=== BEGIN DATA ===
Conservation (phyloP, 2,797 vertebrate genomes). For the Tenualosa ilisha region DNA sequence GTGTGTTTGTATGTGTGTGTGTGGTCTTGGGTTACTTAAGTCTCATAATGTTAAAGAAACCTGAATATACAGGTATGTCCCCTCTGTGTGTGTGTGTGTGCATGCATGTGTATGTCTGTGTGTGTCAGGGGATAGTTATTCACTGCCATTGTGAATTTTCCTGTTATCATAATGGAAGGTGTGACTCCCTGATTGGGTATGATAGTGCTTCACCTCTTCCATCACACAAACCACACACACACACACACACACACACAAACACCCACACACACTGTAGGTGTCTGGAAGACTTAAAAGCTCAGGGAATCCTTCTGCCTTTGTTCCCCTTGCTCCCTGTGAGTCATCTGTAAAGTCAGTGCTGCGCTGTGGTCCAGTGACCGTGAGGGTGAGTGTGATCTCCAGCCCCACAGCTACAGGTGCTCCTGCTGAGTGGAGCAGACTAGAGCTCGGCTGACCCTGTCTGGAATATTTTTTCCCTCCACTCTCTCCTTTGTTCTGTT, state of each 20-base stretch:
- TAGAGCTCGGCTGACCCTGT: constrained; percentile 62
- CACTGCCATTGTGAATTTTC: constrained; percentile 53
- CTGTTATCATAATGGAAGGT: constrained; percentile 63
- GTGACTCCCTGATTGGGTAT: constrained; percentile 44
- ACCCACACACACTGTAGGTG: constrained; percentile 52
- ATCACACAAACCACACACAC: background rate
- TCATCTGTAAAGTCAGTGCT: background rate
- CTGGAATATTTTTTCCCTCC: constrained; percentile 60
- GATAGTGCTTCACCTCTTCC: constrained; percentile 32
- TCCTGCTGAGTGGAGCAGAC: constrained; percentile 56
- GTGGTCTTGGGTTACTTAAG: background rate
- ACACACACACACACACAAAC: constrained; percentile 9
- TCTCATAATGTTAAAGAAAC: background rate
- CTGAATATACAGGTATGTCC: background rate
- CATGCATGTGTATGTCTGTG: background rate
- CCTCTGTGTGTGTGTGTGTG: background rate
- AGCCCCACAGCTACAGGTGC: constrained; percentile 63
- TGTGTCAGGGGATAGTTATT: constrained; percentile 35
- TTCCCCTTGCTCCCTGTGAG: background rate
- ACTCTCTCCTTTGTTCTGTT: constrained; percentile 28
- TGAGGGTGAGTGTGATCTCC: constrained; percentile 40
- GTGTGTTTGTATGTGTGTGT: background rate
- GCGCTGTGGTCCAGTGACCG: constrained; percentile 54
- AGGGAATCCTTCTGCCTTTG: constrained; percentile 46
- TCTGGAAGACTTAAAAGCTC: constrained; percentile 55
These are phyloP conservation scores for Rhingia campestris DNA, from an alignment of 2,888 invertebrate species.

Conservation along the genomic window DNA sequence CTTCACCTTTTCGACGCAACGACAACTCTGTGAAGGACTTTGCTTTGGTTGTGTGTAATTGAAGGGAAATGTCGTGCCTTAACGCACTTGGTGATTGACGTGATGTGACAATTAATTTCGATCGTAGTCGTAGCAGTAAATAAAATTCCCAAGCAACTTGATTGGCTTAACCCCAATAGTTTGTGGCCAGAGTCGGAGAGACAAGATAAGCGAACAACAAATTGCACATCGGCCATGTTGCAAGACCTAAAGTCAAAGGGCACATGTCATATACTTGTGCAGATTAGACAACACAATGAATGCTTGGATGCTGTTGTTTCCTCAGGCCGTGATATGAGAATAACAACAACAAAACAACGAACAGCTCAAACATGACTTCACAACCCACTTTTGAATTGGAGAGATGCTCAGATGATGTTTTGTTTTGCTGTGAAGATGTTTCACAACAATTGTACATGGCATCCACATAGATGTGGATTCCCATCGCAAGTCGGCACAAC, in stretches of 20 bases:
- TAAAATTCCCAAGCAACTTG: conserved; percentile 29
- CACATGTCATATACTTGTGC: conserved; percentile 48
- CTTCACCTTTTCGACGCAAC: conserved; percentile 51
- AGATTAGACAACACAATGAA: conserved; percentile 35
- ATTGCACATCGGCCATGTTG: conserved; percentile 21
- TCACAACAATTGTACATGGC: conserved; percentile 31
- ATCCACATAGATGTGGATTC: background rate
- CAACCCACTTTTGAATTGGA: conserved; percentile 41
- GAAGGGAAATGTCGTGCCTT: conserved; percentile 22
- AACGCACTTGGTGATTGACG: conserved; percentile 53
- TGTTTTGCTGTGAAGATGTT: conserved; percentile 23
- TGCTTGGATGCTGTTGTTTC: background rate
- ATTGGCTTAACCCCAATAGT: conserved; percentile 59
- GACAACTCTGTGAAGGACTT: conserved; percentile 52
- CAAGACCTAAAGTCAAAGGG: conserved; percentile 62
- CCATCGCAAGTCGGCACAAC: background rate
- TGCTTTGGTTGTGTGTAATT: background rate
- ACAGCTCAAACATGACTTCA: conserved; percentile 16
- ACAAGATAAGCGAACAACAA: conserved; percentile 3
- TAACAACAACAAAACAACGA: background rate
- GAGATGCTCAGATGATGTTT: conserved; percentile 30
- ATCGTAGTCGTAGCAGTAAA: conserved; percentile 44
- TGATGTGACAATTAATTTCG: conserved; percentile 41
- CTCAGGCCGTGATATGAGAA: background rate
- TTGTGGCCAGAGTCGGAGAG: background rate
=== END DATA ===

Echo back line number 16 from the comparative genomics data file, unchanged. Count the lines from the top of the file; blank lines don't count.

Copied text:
- CATGCATGTGTATGTCTGTG: background rate